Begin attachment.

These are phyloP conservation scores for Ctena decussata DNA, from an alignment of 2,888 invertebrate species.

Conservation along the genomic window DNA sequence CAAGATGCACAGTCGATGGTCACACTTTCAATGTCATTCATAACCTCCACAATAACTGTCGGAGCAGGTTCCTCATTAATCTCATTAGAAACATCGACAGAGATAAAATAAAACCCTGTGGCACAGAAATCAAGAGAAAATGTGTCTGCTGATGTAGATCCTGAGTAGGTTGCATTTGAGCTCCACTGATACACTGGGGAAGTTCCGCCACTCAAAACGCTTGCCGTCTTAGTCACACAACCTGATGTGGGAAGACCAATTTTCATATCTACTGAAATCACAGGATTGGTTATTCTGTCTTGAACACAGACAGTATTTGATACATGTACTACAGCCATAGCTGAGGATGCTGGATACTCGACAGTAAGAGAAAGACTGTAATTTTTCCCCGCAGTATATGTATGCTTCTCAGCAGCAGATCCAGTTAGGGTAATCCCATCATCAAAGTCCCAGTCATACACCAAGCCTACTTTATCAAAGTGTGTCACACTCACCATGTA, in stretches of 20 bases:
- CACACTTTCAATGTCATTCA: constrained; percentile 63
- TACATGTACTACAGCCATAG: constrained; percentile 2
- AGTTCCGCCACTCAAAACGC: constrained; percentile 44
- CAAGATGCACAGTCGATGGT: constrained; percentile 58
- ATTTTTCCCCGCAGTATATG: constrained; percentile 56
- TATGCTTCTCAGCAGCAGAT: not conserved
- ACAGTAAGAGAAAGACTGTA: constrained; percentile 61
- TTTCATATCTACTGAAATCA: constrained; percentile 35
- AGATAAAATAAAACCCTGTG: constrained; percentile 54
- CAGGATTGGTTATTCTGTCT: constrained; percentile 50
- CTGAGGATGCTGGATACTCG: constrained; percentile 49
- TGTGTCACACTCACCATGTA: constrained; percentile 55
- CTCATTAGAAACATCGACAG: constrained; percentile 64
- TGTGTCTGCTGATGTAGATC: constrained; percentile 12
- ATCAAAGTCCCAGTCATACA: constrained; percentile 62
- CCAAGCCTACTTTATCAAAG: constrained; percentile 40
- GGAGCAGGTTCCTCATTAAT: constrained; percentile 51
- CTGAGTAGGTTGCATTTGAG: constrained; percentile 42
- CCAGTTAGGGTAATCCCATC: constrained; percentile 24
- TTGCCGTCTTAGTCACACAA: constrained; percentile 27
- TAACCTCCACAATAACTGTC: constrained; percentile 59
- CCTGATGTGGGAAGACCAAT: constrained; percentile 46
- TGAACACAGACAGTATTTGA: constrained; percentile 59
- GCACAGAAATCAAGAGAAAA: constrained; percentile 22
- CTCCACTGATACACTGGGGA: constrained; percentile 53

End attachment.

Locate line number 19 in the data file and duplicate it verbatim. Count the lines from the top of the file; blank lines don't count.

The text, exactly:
- GGAGCAGGTTCCTCATTAAT: constrained; percentile 51